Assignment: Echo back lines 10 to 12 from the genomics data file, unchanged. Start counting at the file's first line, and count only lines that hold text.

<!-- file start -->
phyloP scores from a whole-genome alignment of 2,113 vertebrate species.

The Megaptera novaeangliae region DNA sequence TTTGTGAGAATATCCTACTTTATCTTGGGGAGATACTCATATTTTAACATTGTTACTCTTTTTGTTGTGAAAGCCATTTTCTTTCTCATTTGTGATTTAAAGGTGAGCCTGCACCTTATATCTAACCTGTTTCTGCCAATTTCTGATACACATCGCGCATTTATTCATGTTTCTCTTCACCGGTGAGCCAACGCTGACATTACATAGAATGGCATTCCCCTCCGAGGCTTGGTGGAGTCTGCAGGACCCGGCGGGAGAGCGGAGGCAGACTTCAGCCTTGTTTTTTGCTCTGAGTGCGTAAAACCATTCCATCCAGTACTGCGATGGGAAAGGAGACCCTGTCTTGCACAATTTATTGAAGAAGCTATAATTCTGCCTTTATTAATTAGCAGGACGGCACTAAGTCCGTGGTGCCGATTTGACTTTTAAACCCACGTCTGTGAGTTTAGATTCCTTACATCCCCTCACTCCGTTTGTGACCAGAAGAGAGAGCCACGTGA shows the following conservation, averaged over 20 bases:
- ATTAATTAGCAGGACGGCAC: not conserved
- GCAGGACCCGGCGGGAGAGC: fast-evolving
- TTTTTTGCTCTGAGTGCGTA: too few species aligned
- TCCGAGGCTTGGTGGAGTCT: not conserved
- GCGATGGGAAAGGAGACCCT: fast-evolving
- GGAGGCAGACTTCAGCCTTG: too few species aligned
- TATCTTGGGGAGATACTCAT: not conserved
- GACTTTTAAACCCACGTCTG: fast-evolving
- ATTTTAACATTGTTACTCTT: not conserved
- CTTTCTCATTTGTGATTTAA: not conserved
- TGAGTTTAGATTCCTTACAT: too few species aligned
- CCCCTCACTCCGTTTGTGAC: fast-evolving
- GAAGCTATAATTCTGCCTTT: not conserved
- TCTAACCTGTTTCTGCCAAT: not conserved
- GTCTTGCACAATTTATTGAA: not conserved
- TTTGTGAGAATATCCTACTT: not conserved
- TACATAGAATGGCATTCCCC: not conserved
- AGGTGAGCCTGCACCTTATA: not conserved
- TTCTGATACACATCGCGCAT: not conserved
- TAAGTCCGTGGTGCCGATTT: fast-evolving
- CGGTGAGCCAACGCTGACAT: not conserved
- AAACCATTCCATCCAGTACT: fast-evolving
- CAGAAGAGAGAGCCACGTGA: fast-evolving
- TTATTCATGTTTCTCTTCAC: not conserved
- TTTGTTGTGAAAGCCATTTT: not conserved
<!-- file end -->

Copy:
- GACTTTTAAACCCACGTCTG: fast-evolving
- ATTTTAACATTGTTACTCTT: not conserved
- CTTTCTCATTTGTGATTTAA: not conserved